Fiction, of course, means stuff that didn’t happen.
Fantasy fiction, of course, means stuff that couldn’t happen.
Again and again, though, we encounter stories and novels that knock the wind out of each of course and unsettle our assumptions. For instance, a story recently nominated for multiple awards, a story that has received extreme praise and also caused some discomfort: Geoff Ryman’s “Pol Pot’s Beautiful Daughter (Fantasy),” first published in the October/November 2006 issue of Fantasy & Science Fiction and available as a PDF here.
The story imagines Sith, the daughter of the infamous leader of the genocidal Khmer Rouge in Cambodia, Pol Pot, as an extraordinarily rich teenager who refuses to think about her family’s or her country’s past until ghosts of some of the people killed by her father’s regime haunt her, while at the same time she falls in love with a country boy who sells cell phones in Phnom Penh. The ghosts haunt Sith because all of their families and friends died, and having no one left to remember them, the ghosts want Sith to preserve their pictures (which pop out of her computer’s printer) and names. By confronting the past, Sith gains a future for herself and her boyfriend, who seems ready to marry her, and the ghost of a saintly, martyred freedom-fighter calls on her cell phone to say he’ll adopt her.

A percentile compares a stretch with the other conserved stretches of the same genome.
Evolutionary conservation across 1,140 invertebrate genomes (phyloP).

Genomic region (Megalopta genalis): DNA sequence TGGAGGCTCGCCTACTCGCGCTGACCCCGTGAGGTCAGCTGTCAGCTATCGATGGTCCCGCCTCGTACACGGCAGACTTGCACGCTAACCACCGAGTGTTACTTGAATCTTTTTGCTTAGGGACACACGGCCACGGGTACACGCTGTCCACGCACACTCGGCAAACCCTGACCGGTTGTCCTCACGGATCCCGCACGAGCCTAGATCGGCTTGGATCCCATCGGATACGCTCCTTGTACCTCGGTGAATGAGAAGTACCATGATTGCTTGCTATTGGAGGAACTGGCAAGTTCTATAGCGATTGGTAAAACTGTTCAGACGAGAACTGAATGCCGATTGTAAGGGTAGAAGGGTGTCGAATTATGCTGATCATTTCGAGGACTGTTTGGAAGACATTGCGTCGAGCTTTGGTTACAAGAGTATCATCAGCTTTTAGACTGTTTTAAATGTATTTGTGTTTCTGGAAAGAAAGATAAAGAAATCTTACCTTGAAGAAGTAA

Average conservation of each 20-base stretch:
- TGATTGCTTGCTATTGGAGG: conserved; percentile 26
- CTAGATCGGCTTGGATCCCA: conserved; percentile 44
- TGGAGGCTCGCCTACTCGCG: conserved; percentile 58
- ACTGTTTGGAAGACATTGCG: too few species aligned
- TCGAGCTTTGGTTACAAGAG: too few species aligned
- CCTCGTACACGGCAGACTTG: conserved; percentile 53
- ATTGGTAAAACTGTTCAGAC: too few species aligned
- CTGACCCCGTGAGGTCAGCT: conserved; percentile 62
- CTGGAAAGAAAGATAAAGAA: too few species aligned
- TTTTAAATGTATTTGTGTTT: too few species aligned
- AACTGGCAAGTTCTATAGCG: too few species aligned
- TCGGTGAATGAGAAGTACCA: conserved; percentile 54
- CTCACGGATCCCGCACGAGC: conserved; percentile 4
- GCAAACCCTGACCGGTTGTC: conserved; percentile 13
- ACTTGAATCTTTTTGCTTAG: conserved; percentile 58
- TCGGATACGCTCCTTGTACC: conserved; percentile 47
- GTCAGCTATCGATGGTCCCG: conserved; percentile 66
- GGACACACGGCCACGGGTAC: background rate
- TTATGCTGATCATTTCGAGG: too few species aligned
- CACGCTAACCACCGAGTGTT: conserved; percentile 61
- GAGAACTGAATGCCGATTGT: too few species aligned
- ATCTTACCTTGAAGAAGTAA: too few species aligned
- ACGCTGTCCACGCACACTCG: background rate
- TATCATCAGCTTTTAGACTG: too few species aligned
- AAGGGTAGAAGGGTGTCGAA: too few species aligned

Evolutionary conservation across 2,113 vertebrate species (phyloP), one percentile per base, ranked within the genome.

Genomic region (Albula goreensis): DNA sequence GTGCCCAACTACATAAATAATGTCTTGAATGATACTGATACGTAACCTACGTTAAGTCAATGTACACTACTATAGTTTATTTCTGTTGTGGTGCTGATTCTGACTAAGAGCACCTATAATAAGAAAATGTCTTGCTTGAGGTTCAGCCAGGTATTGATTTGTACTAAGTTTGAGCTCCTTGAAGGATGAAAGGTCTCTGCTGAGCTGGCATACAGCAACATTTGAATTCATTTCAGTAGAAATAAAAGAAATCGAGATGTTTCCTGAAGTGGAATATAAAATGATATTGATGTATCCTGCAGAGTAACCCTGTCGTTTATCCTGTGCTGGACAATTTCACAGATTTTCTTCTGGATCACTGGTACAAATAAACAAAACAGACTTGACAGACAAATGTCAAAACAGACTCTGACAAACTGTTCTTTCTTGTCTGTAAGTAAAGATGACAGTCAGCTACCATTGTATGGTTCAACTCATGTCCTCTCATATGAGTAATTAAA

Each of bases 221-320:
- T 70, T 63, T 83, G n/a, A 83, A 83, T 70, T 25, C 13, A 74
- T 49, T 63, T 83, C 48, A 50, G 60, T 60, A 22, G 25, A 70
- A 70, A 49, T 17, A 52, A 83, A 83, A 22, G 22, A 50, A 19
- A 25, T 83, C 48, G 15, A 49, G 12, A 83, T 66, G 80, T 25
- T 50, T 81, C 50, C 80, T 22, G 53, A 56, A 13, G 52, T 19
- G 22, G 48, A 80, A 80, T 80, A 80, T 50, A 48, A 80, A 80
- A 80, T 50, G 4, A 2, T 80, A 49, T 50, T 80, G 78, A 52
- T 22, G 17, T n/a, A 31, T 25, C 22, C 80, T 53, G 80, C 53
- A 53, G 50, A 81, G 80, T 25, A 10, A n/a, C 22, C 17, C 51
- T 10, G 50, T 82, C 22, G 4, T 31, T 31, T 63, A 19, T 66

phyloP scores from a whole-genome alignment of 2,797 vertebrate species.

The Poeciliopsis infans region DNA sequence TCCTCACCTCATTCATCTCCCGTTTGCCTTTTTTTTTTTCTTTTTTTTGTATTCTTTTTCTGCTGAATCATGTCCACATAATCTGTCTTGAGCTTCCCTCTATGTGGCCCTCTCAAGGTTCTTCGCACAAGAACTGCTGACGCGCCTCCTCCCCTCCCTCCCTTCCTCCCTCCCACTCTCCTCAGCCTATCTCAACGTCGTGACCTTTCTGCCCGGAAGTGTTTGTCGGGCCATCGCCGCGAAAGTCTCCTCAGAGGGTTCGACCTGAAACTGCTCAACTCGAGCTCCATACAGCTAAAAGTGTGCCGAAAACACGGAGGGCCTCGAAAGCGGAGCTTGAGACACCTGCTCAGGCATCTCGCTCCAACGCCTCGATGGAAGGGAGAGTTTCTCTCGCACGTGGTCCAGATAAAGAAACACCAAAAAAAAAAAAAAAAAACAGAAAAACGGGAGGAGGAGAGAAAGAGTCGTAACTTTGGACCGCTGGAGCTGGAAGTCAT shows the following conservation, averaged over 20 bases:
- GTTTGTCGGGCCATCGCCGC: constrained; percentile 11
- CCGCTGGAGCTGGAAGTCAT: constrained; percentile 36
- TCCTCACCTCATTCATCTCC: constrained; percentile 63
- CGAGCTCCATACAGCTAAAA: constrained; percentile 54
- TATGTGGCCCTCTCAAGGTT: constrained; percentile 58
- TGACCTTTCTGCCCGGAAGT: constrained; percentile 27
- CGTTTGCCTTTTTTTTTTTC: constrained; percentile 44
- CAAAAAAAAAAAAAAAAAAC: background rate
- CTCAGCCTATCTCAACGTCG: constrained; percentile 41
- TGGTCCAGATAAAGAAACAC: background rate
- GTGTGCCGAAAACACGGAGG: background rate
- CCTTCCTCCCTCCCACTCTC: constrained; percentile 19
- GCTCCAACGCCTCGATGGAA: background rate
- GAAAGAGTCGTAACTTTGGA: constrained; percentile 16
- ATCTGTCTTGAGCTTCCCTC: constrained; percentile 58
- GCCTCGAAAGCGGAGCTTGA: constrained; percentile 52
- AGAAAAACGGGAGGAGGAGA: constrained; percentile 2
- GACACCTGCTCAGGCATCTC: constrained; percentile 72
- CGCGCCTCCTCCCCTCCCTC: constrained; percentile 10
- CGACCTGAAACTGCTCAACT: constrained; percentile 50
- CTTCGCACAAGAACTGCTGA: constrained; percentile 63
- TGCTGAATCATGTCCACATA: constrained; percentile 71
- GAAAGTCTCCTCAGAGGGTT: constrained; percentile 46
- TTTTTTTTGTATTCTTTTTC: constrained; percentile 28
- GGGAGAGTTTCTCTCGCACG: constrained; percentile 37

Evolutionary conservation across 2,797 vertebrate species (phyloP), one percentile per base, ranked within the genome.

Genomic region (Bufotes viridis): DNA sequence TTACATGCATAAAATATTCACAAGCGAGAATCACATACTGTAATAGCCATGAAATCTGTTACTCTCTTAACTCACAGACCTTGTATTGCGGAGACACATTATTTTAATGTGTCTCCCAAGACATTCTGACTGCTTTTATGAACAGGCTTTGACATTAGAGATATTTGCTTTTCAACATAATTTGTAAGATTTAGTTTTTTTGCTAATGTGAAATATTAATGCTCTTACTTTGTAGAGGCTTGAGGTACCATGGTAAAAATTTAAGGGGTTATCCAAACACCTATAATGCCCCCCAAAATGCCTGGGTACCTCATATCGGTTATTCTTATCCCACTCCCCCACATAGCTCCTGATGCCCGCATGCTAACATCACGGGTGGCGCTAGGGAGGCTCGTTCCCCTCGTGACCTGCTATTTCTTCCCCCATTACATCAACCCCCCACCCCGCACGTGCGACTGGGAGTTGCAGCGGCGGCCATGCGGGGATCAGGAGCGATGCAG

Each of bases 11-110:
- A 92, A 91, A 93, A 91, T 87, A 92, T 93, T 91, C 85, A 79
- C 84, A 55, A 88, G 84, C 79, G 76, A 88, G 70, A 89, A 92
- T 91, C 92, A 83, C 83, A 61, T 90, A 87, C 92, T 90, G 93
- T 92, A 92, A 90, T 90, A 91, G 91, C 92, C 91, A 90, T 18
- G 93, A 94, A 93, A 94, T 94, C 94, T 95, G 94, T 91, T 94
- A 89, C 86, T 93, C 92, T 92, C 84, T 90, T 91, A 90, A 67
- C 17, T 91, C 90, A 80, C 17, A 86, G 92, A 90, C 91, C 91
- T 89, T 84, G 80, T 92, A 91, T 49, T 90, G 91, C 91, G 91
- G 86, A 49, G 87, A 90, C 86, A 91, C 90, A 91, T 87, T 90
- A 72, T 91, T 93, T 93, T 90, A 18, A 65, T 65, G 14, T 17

Again and again in the first few pages of the tale, we are reminded that none of it is true. It’s a subject about which the narrator is, at least in the beginning, a bit of a nag. On the second page, we are told, “This is a completely untrue story about someone who must exist.” (The must is a notable word there, implying either likelihood or need, or maybe both.) On the fourth page: “Please remember that every word of this story is a lie.” On the eighth page: “Remember that this is an untrue story.” There are fewer reminders as the story goes on—the characters themselves become more obsessed with truth and lies, with trust and belief, and the narrator sinks into the background of the tale being told.